Tuition prepaid schemes

Prepaid tuition plans essentially allow your parents to make tuition money prior to starting college, at the current rates. This does not sound like an outstanding investment. But if you know that tuition fees have risen by around 42% for private and 47% for colleges in the last decade, this could be a great investment, not least because tuition fees are projected to be risen by 5% annually over the next decade.

The maximum amount of the funds charged depends on the average tuition of public colleges in state countries. You have to pay the difference in charges if you want to go to a private college, or to go to an out-of-state public college. These plans also have a negative impact on your financial aid opportunities.

Saving Plans in College

529 College savings plans encourage your parents, along with tax incentives, to spend some money per year on your college tuition. However, unlike pre-paid tuition plans, these savings plans are not guaranteed and, depending on market conditions, will either appreciate or depreciate.

Parents can opt for investments with options ranging from high-risk, high-return equity funds to much safer, low-growth fixed-income investments with shorter investment horizons.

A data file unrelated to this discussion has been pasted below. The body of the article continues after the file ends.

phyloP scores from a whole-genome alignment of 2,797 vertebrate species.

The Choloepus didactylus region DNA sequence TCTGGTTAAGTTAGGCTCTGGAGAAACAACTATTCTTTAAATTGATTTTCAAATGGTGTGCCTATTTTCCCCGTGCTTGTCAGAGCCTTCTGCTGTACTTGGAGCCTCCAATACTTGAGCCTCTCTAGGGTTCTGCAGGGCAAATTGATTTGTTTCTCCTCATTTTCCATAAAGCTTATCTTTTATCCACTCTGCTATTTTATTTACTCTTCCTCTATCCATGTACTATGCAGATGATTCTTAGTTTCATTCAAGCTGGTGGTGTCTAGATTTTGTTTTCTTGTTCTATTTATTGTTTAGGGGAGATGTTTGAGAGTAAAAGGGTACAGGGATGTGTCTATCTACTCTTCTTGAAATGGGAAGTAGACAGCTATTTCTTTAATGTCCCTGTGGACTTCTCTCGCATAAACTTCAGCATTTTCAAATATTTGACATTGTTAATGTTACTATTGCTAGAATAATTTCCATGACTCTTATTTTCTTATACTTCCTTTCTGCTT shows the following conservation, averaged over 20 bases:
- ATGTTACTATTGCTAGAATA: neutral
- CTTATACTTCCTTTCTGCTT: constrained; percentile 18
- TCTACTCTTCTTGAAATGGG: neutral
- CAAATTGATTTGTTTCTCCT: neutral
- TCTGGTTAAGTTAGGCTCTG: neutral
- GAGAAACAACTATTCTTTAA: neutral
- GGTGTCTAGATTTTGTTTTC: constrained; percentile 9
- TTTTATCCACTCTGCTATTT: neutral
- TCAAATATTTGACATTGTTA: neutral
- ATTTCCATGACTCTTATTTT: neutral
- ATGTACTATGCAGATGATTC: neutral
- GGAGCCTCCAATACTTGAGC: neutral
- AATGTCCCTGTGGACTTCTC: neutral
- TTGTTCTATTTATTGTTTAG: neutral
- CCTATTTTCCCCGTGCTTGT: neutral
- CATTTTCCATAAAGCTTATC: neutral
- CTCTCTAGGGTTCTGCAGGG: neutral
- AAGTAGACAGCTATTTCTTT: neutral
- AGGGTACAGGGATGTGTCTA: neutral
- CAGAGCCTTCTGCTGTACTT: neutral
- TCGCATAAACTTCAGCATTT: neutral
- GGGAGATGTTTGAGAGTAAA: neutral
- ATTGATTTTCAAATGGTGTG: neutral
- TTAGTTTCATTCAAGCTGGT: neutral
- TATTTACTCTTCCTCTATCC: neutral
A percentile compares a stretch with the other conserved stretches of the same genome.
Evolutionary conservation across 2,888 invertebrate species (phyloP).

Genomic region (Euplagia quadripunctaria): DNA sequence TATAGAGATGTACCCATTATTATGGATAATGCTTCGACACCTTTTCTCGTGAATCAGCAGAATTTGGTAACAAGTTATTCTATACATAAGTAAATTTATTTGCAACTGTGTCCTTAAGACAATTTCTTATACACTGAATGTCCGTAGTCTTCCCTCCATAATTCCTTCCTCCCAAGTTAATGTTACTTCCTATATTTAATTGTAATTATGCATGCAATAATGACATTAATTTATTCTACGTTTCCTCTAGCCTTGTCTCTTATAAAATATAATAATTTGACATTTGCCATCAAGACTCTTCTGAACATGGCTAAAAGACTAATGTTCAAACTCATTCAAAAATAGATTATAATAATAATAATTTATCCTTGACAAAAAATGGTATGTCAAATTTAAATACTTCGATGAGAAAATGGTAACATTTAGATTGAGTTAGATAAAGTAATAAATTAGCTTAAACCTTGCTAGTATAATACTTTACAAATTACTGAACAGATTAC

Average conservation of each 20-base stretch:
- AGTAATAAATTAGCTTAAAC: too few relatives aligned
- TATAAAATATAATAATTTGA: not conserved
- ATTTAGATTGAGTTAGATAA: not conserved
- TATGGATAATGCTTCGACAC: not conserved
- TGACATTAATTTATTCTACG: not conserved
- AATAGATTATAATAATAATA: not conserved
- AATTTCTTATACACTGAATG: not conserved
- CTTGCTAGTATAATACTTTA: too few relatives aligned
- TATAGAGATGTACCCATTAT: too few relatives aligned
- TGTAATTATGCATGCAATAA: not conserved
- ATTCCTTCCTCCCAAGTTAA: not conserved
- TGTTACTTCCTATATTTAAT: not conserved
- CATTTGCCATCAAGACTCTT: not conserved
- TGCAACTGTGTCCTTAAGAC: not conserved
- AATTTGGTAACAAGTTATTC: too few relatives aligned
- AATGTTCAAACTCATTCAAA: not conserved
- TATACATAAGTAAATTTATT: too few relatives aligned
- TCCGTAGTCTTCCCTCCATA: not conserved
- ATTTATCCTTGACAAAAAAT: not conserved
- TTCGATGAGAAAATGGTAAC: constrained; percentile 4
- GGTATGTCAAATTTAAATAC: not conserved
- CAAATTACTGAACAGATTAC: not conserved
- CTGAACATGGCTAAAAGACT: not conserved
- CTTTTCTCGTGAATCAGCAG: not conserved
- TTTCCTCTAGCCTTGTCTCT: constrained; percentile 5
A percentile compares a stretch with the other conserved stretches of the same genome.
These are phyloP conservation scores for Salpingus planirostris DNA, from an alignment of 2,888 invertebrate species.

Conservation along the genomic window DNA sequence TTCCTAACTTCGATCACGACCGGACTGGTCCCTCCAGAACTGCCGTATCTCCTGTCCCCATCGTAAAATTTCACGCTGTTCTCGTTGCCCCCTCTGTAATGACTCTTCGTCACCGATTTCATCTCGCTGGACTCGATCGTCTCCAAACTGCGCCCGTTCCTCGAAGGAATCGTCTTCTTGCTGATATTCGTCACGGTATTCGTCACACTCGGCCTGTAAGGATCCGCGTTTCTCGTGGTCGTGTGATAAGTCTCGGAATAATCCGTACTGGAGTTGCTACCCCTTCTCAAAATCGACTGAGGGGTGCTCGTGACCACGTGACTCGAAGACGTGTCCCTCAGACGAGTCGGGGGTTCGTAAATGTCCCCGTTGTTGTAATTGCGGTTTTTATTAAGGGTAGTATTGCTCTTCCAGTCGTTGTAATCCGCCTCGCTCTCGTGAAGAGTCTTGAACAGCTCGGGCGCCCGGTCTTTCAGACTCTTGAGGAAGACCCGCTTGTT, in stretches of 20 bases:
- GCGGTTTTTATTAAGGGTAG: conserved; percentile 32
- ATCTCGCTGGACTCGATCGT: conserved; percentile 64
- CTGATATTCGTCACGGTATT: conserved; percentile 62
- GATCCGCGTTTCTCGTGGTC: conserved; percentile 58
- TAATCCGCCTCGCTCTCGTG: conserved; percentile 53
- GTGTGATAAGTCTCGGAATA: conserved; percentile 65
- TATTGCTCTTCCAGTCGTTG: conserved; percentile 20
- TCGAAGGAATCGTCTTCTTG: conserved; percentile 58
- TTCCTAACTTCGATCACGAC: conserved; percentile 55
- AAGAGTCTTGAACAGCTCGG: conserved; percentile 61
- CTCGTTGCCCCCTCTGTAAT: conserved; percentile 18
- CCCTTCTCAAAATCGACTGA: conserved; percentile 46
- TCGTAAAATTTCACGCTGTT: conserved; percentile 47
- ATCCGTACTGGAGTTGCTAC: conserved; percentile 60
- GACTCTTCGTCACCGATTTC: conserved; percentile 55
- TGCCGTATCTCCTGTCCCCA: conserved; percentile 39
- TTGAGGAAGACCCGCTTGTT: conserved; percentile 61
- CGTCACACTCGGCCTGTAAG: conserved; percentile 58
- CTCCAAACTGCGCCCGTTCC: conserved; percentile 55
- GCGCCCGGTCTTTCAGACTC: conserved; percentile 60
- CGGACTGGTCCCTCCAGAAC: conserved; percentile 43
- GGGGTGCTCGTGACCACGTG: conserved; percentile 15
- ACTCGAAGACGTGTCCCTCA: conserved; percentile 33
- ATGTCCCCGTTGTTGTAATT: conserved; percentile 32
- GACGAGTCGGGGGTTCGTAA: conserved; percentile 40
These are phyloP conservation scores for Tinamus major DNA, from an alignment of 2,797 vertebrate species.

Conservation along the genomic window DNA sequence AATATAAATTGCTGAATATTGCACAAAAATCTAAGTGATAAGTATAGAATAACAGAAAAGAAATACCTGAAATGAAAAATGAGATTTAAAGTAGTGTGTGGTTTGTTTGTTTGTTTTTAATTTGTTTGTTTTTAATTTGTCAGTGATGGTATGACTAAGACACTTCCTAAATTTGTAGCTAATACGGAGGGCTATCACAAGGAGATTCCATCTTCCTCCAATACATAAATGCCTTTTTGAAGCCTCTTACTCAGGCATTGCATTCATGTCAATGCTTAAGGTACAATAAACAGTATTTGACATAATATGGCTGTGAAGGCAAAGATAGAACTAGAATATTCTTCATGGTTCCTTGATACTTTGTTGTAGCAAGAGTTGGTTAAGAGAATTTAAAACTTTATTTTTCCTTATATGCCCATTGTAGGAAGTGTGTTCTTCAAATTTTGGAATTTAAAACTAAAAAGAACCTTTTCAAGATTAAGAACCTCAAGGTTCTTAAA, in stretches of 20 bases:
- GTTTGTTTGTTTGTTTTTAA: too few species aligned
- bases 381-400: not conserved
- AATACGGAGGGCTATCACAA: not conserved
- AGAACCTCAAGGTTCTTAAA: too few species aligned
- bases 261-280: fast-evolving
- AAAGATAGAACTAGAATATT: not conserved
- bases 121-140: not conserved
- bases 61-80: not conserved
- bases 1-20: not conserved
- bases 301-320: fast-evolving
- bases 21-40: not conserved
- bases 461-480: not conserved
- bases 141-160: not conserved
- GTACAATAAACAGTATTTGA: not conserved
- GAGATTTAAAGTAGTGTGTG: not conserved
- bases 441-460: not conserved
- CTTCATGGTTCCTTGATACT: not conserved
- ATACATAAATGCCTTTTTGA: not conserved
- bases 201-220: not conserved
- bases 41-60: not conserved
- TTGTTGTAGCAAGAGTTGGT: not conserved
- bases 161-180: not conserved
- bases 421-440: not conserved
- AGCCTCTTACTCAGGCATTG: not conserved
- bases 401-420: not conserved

Another advantage of college savings plans is that, unlike prepaid tuition plans, this amount can be used for virtually any COA cost, such as books, boarding, and housing, supplies, etc.

Coverdell ESAs

A further good option for long-term school savings is the Coverdell Educational Saving Account. They are very versatile with limitless investment options, lesser limitations on where you can spend the funds, quick set- up at almost any brokerage company, and no expiration for tax benefits and tax- free withdrawals for eligible educational expenses.

There are, however, some downs and restrictions on who can participate and on who can participate there are also a $2000 annual donation limit. They also have a huge effect on financial aid eligibility.

To find out customized loan options, use College Raptor’s latest Student Loan Finder. Call for ideal student loan-FREE, and don’t forget to compare lenders and interest rates!

Prepare yourself when it comes to FAFSA, EFC, COA, and a bunch of other fun acronyms. Check out saltmoney.org.